Pope Francis Works Toward ‘Mutual Respect And Friendship’ Among Christians, Muslims In Middle East

Pope Francis joined Patriarch Bartholomew I of Constantinople, the spiritual head of Orthodox Christians, to condemn the expulsion of Christians from the Middle East.

According to the Telegraph, Pope Francis met a group of Christians from Syria and Iraq who were forced to flee persecution by Islamist extremists on his final day in Turkey. The Pope pointed out that these people were being forced to flee a region that they have called home for over 2,000 years.

“We cannot resign ourselves to a Middle East without Christians, who have professed the name of Jesus there for 2,000 years. Many of our brothers and sisters are being persecuted and have been forced violently from their homes.”

Reuters reports that Pope Francis acknowledged the plight of poverty as part of the problem in the Middle East. Francis mentioned Islamic State insurgents, who have killed or driven Shi’ite Muslims, Christians, and others who do not share their radical brand of Sunni Islam out of swathes of Syria and Iraq. The pope said stopping poverty was key, partly because it gave rise to “the recruitment of terrorists.” He has said that, while it is lawful for the international community to use force to stop an “unjust aggressor,” lasting solutions must be found.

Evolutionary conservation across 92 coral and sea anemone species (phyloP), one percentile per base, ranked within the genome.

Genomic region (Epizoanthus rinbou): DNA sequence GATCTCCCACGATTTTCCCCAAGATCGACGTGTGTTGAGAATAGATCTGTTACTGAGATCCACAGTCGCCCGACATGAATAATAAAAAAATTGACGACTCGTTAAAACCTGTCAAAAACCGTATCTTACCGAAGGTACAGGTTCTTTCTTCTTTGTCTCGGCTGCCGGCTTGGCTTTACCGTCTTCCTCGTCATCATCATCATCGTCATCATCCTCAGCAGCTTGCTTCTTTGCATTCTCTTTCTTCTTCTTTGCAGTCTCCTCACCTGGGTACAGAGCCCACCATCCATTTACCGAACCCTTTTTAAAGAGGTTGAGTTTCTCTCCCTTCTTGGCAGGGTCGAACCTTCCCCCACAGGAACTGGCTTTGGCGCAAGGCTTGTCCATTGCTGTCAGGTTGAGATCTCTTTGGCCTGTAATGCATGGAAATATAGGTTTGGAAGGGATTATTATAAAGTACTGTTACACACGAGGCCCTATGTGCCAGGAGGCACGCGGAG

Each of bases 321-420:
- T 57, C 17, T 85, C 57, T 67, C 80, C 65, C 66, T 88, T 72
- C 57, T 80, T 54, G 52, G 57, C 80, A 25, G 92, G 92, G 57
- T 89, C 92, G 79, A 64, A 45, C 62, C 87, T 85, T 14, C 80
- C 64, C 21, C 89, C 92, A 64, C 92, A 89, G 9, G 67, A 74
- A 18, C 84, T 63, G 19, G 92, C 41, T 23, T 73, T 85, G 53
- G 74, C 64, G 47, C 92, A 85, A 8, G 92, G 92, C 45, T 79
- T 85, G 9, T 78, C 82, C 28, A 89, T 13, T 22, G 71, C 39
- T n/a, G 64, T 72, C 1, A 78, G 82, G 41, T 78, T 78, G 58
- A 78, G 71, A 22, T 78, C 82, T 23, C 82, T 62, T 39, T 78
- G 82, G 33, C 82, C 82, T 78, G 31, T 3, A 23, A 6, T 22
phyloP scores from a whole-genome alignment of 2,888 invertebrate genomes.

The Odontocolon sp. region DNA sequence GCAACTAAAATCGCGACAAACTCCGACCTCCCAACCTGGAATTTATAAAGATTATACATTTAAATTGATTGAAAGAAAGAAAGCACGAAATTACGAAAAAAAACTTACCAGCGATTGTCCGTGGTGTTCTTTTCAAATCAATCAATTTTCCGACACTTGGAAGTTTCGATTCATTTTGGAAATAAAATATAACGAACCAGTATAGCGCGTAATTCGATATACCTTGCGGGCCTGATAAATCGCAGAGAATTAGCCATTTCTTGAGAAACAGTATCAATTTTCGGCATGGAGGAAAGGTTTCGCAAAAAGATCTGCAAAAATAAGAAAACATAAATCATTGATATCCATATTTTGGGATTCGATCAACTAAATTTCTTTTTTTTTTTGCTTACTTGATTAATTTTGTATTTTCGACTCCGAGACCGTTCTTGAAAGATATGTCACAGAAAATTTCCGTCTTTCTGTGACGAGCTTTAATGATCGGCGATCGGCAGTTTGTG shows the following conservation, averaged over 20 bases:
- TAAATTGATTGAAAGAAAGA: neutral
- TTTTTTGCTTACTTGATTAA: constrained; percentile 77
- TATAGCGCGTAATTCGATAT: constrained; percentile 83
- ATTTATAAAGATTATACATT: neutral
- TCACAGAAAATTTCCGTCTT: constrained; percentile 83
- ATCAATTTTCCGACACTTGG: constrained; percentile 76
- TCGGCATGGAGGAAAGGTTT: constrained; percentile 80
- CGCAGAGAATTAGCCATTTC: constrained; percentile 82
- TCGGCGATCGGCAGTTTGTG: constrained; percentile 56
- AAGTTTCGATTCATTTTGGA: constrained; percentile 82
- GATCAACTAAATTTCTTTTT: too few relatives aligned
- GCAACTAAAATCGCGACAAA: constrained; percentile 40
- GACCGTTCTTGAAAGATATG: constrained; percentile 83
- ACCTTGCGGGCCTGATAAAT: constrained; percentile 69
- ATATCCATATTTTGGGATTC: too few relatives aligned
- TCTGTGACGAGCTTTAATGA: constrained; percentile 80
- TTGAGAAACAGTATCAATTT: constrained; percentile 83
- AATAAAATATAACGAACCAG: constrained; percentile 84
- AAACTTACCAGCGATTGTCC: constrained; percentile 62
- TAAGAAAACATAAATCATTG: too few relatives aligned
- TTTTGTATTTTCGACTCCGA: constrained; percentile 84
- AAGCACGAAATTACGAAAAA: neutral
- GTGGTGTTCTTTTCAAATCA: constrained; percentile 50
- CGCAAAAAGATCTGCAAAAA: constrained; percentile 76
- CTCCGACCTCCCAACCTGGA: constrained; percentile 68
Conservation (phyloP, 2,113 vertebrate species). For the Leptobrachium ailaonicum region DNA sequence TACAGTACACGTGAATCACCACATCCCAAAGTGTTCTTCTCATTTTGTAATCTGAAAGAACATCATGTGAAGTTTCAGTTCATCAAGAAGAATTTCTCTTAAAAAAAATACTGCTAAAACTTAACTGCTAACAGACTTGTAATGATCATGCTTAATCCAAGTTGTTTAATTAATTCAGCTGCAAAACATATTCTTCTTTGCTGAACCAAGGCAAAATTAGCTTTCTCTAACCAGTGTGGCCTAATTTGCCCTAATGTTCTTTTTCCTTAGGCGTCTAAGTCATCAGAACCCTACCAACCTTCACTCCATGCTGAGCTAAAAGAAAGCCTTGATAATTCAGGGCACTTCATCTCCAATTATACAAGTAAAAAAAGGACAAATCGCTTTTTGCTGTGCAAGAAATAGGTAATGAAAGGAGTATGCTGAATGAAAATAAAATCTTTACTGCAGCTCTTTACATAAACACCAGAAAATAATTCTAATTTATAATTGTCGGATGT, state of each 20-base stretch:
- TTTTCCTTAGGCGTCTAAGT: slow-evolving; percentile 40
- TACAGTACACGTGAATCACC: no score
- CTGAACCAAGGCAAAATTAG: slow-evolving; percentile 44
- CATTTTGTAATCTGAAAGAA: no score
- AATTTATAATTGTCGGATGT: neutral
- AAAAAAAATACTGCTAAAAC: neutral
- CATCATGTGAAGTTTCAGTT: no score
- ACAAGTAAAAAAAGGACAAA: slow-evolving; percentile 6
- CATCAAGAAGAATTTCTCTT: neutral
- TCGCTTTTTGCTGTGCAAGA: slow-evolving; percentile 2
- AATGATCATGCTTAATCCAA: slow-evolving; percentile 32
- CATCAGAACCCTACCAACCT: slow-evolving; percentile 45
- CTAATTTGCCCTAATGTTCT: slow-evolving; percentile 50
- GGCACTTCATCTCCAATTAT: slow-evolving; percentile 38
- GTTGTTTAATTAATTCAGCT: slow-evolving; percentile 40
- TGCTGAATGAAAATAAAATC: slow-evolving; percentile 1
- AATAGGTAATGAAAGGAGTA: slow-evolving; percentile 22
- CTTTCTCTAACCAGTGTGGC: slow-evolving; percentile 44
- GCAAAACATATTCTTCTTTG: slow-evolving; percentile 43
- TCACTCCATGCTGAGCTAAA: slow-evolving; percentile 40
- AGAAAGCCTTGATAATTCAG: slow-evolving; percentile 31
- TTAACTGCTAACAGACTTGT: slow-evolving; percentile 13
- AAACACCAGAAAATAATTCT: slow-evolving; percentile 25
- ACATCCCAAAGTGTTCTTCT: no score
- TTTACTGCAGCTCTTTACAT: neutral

Both Pope Francis and Patriarch Bartholomew have been close since the Pope was elected to the Seat of St Peter. The pair are working together to attempt to find a solution to the “terrible situation of Christians” throughout the Middle East. One key component to the plan to end the expulsion of Christians from the region by the religious leaders is to open up dialogue with moderate Muslim leaders.

Francis says that speaking with moderate Muslim leaders about confronting and combating the fanaticism of groups like ISIL could be key to creating a mutual respect and friendship among Christians and Muslims in the region.

“The grave challenges facing the world require the solidarity of all people of good will, and so we recognise the importance of promoting a constructive dialogue with Islam based on mutual respect and friendship.”

Though Francis is hoping for “mutual respect and friendship” among moderate Muslims in the region, he had harsh words for terrorist groups and Muslim extremists noting they are committing a “grave sin against God.”

“Taking away the peace of a people, committing every act of violence, or consenting to such acts, especially when directed against the weakest and defenceless, is a profoundly grave sin against God.”